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Alternative wireless connections

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In certain instances it is not possible to connect network components utilised in industry with a fibre connection. Therefore alternative wireless connections must be made available.
“When wireless connections are needed for the inter-networking of devices ie. the Internet of Things (IoT), there are two key options to choose from, namely narrow-band IoT (NB-IoT) and broadband IoT,” says Bradley Hemphill, director of EES Live.
EES Live is an ISO 9001:2008 compliant company, which provides network, electronics and electrical services and solutions. It specialises in the integration of multiple system infrastructure including ICT, data centres, security, audio visual, building automation systems and special systems coordination.
“NB-IoT is a low power wide area network (LPWAN) technology that has been designed for devices which require small amounts of data to be sent over long periods and for indoor coverage. It is also used for mass connections of devices,” Hemphill explains.
“Broadband IoT is characterised by its high throughput and low latency. The technology has been designed to ensure anti-interference as well as have a 200% performance increase over Wi-Fi.”
The technology developed for NB-IoT is eLTE-IoT and for broadband IoT is eLTE-U. They are both based on an unlicensed spectrum which is frequency bands that have been set aside for industrial, scientific or medical applications.
The eLTE solution is suitable when it is not feasible to install last mile access fibre and network connectivity is needed.
“eLTE-IoT devices are lightweight and easily deployable, and also able to connect to existing application platforms which are in accordance with standards and protocols, such as smart meters. This makes it an ideal solution for enterprises to set up their own private narrowband IoT networks,” says Hemphill.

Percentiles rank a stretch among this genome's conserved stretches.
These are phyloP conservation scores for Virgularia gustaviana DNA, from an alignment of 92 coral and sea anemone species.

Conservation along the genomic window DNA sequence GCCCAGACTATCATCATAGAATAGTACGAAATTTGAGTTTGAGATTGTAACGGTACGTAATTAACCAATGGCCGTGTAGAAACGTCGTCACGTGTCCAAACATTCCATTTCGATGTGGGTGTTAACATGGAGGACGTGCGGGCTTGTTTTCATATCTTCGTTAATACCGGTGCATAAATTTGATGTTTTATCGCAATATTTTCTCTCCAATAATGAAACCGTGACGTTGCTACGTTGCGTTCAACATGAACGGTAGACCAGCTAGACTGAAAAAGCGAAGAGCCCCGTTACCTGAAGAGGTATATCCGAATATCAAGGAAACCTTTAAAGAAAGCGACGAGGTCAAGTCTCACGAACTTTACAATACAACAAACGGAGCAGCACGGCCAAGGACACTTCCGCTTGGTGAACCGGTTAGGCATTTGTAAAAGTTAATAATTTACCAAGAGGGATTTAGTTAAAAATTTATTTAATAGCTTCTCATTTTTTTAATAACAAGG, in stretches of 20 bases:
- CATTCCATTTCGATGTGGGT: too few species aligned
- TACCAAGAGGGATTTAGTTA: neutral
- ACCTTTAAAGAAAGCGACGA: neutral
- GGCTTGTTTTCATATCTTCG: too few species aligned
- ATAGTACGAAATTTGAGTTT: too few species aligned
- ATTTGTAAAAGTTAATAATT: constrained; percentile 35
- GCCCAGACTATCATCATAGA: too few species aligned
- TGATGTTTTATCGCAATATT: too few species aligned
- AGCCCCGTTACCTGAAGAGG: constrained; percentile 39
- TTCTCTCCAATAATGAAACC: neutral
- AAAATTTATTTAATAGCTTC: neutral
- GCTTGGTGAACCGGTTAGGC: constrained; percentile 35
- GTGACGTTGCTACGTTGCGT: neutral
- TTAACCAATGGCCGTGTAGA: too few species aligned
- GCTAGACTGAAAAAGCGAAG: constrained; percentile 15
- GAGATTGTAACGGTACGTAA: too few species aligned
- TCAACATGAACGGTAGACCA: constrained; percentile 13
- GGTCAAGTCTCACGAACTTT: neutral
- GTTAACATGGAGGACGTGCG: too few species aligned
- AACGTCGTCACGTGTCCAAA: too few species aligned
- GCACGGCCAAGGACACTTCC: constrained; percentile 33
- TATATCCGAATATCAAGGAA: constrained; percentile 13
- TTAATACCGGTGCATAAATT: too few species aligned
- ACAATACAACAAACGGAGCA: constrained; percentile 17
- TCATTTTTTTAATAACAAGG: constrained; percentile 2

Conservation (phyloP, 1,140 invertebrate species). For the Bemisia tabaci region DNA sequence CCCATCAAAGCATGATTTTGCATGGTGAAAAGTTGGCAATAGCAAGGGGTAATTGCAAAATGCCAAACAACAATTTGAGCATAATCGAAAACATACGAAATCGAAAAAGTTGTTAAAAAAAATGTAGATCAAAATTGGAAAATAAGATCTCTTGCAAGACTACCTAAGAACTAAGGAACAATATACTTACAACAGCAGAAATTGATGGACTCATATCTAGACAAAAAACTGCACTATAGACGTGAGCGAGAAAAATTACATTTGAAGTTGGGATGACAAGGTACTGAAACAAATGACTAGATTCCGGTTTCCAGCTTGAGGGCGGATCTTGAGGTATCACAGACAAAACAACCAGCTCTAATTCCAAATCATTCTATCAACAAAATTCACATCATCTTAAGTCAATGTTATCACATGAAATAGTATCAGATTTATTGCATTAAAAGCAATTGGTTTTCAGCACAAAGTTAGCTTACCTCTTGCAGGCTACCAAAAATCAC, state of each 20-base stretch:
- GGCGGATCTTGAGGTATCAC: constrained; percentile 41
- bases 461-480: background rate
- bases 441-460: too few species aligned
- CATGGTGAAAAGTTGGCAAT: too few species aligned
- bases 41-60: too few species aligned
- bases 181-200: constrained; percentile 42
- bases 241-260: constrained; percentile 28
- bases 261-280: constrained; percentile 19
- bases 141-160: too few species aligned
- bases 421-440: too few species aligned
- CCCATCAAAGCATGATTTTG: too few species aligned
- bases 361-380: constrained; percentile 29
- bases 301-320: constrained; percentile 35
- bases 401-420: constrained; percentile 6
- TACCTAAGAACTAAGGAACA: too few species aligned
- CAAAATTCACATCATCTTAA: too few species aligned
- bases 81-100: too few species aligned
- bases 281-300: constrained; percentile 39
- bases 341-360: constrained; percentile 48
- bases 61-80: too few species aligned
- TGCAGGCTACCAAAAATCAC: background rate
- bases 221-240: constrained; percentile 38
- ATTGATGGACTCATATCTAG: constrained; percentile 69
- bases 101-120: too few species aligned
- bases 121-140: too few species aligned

“eLTE-U technology provides reliable and stable connections on an unlicensed band. Wireless modules can easily be integrated into video surveillance cameras, wildlife protection cameras, and a multitude of third-party devices for eLTE-U data backhaul.”

Which system for which technology?
Each type of network structure has different strengths and weaknesses. The following are examples of fibre access network rollouts for different systems.
CCTV: As CCTV cameras are found in external environments, the recommended system would be the eLTE-U. Due to the high frequency and unlicensed spectrum, an entity is able to place the cameras a distance from one another (3km) and not need a frequency spectrum license. Also, the system has low latency and high anti-interference technology, and therefore would be the most useful for CCTV cameras.
Private networking: eLTE-IoT is a good option for entities wanting to create their own private networks. This is due to the large number of connections and large radius it is able to cover.
Metering: For most metering systems, such as electricity, water, gas metering, the eLTE-IoT system is recommended. This is due to its low power consumption, large area coverage, large number of connections, and easy deployment.
Parking systems: The eLTE-IoT system is recommended due to the large number of connections needed and the low power consumption.
Rapid deployment network: If a system needs to be rapidly deployed for instances where public network infrastructure is not operational, a network can be created through eLTE-IoT. The network has a deployment time of 15 minutes, with high performance of 100 users and 40 groups with a six kilometre radius.
Each IoT system has its own attributes. As both are on an unlicensed spectrum, they can easily be installed. Both technologies meet third generation partner project (3GPP) standards. The 3GPP unites telecommunications standard development organisations.